In 1967 a government committee chaired by Sir Ronald Edwards published a report in 1969 called 'British Air Transport in the Seventies' arguing for the merger of BEA and BOAC. The findings were accepted by the then Conservative Government and the British Airways Group was formed in September 1972. The two airlines officially merged on 1 April 1974 forming British Airways (BA) to form a combined BOAC and BEA fleet. Within two years, on 21 January 1976, British Airways inaugurated Concorde operations and the aircraft remained the flagship of the fleet until retirement in 2003. Concorde flights to the United States commenced the following year. For the rest of the decade the BA fleet was expanded, taking on Lockheed Tristar, BAC 1-11 and Boeing 737 and 757 aircraft.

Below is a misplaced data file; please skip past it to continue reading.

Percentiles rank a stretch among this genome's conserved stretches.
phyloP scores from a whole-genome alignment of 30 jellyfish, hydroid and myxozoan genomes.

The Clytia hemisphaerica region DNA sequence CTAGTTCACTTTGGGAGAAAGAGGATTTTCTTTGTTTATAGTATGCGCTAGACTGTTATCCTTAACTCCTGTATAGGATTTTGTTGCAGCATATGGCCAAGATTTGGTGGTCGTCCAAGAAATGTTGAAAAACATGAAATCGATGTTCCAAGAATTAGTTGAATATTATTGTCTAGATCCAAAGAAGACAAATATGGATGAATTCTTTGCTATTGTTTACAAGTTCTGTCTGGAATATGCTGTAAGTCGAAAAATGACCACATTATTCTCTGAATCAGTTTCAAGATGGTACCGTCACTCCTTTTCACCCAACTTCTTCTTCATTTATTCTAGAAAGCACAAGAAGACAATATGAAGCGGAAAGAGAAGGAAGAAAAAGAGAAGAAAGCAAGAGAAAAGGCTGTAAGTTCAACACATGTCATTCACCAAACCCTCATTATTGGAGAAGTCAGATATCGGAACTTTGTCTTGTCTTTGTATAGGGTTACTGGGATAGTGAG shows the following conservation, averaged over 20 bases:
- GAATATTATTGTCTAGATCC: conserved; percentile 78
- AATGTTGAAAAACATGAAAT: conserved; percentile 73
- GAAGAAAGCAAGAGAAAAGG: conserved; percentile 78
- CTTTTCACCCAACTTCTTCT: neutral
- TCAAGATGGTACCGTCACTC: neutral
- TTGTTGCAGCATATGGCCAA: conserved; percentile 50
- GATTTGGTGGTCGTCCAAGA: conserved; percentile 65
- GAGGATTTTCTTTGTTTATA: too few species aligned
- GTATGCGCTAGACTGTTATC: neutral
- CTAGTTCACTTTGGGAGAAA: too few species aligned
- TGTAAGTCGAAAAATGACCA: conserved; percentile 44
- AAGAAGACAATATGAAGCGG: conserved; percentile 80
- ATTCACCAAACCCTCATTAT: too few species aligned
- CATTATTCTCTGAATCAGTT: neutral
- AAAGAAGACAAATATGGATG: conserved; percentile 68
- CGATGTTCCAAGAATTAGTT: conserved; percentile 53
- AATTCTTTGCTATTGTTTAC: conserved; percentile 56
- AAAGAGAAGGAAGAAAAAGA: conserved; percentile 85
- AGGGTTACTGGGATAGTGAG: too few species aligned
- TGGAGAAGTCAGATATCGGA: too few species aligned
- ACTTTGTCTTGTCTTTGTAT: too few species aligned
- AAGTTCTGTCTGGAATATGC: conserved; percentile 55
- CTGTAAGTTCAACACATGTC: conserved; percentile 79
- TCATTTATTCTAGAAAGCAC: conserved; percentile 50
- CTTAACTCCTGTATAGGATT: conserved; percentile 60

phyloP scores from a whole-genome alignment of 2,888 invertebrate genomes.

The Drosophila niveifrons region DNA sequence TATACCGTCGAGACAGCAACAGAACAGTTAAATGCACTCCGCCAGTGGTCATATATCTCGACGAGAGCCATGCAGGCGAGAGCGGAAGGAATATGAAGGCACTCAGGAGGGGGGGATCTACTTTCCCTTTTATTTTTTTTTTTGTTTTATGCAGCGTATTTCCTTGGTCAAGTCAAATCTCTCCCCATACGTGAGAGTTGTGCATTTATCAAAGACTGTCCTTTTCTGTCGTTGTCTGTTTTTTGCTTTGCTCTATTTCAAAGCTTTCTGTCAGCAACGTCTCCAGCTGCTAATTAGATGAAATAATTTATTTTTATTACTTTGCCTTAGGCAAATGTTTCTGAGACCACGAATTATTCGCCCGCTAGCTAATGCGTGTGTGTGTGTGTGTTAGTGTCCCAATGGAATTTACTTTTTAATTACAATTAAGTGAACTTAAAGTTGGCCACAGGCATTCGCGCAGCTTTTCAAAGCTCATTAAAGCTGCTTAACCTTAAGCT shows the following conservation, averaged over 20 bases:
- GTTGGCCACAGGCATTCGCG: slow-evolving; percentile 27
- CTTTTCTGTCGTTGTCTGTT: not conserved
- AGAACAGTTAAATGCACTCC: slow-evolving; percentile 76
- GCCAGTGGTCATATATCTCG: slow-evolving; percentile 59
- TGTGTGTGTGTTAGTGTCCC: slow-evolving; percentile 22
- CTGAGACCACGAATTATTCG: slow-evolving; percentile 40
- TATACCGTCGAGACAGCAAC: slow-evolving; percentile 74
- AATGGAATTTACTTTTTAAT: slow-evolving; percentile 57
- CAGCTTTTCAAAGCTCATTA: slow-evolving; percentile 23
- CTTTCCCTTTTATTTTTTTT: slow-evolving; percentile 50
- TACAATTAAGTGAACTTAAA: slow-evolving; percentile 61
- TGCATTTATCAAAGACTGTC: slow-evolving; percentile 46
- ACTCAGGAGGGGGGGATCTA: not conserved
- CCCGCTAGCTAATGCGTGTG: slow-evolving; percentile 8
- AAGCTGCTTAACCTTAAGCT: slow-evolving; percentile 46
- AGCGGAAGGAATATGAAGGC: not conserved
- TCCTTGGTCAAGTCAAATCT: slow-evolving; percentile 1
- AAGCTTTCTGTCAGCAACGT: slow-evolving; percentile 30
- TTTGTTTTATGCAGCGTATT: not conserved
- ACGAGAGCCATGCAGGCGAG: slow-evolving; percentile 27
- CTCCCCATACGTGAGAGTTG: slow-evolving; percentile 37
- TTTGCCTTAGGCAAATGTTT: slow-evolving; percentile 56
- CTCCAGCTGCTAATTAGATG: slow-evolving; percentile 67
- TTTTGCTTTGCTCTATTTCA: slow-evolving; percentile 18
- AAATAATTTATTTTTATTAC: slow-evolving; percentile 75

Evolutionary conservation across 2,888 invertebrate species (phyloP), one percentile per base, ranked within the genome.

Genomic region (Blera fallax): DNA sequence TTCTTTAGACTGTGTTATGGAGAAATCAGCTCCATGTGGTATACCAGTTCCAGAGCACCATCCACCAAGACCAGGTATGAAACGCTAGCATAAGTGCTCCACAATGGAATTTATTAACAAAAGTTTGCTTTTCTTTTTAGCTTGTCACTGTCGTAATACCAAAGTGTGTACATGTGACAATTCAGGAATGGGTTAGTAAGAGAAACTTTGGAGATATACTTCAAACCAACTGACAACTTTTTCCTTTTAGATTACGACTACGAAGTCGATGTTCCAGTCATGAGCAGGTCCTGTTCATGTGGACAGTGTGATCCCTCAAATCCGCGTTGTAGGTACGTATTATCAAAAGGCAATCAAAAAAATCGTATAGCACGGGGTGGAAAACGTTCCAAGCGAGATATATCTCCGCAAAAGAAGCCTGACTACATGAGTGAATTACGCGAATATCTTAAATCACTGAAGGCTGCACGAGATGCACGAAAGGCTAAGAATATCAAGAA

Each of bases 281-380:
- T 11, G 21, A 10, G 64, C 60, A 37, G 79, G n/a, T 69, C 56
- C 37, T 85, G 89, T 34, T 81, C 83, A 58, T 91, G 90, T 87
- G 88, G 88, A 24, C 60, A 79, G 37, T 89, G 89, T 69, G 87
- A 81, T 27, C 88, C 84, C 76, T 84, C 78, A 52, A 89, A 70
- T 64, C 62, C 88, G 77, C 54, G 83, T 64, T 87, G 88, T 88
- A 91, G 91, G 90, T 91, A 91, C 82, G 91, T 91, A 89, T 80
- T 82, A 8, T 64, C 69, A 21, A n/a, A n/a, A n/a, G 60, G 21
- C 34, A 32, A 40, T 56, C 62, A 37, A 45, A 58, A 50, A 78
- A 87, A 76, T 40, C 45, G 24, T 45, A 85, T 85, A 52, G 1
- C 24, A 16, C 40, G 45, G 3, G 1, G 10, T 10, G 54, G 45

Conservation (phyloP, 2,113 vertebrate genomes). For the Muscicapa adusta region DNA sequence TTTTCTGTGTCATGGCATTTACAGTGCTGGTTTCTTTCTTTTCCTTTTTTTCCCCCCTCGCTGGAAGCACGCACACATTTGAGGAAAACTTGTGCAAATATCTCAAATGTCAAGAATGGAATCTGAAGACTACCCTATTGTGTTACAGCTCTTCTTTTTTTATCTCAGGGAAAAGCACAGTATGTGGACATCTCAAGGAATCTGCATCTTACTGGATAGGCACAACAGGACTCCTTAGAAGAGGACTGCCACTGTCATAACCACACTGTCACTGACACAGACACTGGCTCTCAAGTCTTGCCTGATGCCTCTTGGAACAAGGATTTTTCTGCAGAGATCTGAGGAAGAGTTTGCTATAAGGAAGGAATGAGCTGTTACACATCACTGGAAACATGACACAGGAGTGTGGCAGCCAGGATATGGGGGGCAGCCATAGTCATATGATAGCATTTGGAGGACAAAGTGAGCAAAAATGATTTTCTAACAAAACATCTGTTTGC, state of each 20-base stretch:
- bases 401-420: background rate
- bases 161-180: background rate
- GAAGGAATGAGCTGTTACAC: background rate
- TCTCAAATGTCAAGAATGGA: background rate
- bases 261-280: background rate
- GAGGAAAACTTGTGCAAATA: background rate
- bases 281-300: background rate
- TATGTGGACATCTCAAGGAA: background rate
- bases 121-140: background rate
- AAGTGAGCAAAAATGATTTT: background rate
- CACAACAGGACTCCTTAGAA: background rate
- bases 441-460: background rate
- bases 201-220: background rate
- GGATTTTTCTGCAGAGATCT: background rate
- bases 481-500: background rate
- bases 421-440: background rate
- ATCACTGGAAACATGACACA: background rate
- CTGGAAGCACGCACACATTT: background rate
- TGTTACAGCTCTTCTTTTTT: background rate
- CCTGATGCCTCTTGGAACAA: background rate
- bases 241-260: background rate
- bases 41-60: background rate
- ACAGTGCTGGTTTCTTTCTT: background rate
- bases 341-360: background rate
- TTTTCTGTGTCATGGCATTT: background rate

In 1980, following a hike in fuel prices, many of BA's older aircraft were sold off. The airline started a long road back to profitability prior to privatisation in February 1987 by the then Conservative Government. In late 1987 BA took over British Caledonian, forming Caledonian Airways in April 1988. By November 1992 BA acquired the assets of the struggling Dan-Air company. Following the attacks in America on 9/11 world airlines were struggling. Sadly, in 2003 BA retired its entire supersonic Concorde fleet. In January 2011 BA and Spanish carrier Iberia merged to form the International Airlines Group. In October 2012 British Midland International became part of IAG.
|Destinations||Domestic, European and long haul routes including to North America|
|Period of operation||1974 to present|
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